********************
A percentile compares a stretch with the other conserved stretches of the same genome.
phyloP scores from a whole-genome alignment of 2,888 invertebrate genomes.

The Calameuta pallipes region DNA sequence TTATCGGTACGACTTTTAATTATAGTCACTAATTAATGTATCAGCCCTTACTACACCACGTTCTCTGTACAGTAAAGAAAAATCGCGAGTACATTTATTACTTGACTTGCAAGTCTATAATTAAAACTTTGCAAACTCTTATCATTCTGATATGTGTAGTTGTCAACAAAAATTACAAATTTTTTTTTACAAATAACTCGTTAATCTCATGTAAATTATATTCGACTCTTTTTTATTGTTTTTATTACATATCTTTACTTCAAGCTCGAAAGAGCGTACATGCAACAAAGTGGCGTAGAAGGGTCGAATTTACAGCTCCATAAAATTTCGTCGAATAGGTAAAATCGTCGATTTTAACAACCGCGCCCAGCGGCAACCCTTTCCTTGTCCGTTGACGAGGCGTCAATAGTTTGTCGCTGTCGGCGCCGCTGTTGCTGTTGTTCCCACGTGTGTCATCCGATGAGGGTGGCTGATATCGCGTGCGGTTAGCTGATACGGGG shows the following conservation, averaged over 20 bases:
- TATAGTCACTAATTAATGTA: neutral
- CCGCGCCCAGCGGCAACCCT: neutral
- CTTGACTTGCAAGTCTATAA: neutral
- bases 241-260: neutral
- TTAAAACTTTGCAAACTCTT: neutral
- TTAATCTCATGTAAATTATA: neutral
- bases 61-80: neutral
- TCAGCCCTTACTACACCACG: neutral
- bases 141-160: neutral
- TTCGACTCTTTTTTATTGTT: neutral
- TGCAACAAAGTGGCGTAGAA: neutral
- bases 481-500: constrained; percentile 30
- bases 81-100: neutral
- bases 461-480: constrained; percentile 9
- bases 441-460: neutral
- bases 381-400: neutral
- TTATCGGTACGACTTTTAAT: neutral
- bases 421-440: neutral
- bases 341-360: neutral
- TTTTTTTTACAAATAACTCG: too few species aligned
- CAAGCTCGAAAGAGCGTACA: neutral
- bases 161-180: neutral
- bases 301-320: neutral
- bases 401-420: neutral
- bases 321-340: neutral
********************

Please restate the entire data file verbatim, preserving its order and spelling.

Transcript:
A percentile compares a stretch with the other conserved stretches of the same genome.
phyloP scores from a whole-genome alignment of 2,888 invertebrate genomes.

The Calameuta pallipes region DNA sequence TTATCGGTACGACTTTTAATTATAGTCACTAATTAATGTATCAGCCCTTACTACACCACGTTCTCTGTACAGTAAAGAAAAATCGCGAGTACATTTATTACTTGACTTGCAAGTCTATAATTAAAACTTTGCAAACTCTTATCATTCTGATATGTGTAGTTGTCAACAAAAATTACAAATTTTTTTTTACAAATAACTCGTTAATCTCATGTAAATTATATTCGACTCTTTTTTATTGTTTTTATTACATATCTTTACTTCAAGCTCGAAAGAGCGTACATGCAACAAAGTGGCGTAGAAGGGTCGAATTTACAGCTCCATAAAATTTCGTCGAATAGGTAAAATCGTCGATTTTAACAACCGCGCCCAGCGGCAACCCTTTCCTTGTCCGTTGACGAGGCGTCAATAGTTTGTCGCTGTCGGCGCCGCTGTTGCTGTTGTTCCCACGTGTGTCATCCGATGAGGGTGGCTGATATCGCGTGCGGTTAGCTGATACGGGG shows the following conservation, averaged over 20 bases:
- TATAGTCACTAATTAATGTA: neutral
- CCGCGCCCAGCGGCAACCCT: neutral
- CTTGACTTGCAAGTCTATAA: neutral
- bases 241-260: neutral
- TTAAAACTTTGCAAACTCTT: neutral
- TTAATCTCATGTAAATTATA: neutral
- bases 61-80: neutral
- TCAGCCCTTACTACACCACG: neutral
- bases 141-160: neutral
- TTCGACTCTTTTTTATTGTT: neutral
- TGCAACAAAGTGGCGTAGAA: neutral
- bases 481-500: constrained; percentile 30
- bases 81-100: neutral
- bases 461-480: constrained; percentile 9
- bases 441-460: neutral
- bases 381-400: neutral
- TTATCGGTACGACTTTTAAT: neutral
- bases 421-440: neutral
- bases 341-360: neutral
- TTTTTTTTACAAATAACTCG: too few species aligned
- CAAGCTCGAAAGAGCGTACA: neutral
- bases 161-180: neutral
- bases 301-320: neutral
- bases 401-420: neutral
- bases 321-340: neutral